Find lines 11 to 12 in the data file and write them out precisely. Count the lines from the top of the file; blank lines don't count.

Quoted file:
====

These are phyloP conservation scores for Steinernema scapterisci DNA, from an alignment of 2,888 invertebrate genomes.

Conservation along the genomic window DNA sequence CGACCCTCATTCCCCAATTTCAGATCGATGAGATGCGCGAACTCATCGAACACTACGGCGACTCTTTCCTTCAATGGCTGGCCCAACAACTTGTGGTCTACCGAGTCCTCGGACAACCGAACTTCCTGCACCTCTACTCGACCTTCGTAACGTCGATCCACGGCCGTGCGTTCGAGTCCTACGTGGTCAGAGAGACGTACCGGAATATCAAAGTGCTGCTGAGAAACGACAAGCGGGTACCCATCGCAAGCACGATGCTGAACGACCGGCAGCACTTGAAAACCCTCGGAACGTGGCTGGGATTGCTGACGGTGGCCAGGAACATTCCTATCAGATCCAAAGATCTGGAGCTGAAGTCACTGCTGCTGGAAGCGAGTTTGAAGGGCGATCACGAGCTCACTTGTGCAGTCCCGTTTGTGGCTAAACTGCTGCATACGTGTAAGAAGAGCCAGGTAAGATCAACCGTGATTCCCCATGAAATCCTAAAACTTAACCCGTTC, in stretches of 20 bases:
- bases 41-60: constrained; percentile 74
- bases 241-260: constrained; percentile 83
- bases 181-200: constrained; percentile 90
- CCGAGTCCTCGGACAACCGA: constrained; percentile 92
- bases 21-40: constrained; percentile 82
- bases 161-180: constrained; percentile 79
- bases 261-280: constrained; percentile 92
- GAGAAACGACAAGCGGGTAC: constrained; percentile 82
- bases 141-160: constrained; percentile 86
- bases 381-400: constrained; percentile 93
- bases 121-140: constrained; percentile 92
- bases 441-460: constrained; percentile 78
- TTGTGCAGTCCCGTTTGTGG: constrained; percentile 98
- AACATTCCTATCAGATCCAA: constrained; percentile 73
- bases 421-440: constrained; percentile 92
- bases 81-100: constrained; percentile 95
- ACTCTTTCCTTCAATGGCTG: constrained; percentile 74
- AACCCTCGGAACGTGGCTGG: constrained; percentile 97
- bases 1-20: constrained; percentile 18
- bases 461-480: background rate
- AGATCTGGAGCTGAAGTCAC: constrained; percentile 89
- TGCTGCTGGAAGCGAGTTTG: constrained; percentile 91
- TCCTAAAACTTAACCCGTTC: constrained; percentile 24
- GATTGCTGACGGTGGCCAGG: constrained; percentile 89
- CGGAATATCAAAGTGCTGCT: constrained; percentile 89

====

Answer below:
- bases 141-160: constrained; percentile 86
- bases 381-400: constrained; percentile 93